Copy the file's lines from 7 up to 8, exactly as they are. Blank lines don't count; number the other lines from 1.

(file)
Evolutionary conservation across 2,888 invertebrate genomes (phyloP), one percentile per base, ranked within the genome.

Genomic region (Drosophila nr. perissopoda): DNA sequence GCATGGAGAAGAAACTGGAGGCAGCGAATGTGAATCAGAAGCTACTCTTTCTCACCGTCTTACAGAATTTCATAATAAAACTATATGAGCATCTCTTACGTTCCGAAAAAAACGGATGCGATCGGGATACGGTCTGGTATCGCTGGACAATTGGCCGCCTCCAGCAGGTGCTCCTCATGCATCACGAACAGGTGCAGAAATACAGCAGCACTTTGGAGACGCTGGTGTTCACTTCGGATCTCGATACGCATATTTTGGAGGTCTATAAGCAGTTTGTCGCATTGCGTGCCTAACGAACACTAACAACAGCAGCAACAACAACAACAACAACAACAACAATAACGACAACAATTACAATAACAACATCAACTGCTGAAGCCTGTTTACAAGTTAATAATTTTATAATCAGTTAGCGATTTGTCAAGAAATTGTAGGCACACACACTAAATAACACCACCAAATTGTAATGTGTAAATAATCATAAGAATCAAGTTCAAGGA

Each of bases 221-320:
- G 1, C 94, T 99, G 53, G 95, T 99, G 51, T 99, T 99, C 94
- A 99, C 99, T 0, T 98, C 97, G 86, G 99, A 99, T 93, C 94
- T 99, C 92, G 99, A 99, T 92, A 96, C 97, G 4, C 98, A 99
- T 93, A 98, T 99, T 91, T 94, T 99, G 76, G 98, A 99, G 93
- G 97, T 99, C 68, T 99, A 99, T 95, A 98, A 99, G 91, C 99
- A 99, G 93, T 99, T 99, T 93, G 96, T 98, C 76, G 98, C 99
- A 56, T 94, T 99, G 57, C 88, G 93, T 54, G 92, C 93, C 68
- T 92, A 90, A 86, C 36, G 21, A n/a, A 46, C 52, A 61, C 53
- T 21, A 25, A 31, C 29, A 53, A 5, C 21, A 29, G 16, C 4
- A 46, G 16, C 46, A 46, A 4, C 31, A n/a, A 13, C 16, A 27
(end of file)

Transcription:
- T 93, A 98, T 99, T 91, T 94, T 99, G 76, G 98, A 99, G 93
- G 97, T 99, C 68, T 99, A 99, T 95, A 98, A 99, G 91, C 99